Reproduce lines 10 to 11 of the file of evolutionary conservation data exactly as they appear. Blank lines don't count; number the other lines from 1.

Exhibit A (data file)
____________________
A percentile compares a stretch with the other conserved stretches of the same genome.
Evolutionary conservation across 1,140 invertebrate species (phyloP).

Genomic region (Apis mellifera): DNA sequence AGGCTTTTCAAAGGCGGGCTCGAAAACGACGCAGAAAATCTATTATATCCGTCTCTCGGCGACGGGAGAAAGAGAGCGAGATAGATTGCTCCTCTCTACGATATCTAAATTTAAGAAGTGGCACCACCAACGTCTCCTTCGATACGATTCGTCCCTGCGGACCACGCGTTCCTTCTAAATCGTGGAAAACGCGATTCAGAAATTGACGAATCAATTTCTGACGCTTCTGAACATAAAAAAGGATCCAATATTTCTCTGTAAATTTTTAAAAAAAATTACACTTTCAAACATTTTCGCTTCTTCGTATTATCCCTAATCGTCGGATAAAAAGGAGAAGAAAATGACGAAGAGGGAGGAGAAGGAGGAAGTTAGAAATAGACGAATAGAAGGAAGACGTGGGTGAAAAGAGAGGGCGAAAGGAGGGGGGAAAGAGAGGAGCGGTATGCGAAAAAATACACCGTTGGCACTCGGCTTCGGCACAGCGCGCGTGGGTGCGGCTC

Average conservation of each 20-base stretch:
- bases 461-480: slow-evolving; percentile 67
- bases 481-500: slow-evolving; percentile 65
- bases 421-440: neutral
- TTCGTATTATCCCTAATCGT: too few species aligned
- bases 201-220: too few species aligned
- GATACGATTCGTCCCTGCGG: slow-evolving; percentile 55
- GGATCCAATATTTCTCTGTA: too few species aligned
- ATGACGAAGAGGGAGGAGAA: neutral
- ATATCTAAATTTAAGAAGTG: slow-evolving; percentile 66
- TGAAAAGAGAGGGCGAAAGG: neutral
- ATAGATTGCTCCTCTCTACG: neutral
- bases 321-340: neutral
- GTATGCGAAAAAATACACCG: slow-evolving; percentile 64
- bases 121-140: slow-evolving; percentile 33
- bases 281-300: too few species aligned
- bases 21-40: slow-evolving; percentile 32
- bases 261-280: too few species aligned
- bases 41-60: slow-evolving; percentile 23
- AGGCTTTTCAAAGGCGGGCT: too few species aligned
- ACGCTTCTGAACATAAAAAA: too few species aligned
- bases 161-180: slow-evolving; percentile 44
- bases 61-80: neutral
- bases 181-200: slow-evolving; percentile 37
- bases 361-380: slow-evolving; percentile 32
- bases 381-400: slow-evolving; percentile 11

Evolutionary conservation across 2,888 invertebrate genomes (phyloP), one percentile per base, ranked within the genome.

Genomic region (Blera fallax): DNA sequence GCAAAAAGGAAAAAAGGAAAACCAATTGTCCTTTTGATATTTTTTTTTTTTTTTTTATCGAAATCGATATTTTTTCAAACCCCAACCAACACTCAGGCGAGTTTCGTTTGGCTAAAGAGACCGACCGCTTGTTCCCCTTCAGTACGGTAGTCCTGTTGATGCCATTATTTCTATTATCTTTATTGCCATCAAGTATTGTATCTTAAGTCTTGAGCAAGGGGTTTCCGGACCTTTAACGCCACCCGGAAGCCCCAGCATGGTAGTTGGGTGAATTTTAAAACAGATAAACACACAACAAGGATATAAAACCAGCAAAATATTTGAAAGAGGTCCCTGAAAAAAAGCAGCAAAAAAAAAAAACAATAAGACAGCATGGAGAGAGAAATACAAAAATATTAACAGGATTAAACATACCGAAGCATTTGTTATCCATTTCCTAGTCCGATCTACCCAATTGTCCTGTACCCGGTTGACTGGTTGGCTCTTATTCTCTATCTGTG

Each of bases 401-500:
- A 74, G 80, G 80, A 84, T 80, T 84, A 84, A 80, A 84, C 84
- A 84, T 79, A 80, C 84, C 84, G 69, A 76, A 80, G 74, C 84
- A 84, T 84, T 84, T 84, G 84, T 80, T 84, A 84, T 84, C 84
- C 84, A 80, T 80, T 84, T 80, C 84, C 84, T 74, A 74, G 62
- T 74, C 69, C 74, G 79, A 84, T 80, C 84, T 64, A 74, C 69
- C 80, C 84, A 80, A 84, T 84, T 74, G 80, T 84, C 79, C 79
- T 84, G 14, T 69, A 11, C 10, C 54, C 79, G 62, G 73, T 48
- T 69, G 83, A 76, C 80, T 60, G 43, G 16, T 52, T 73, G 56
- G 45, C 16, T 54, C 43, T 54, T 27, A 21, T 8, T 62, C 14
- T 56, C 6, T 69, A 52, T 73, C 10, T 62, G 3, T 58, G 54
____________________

- GATACGATTCGTCCCTGCGG: slow-evolving; percentile 55
- GGATCCAATATTTCTCTGTA: too few species aligned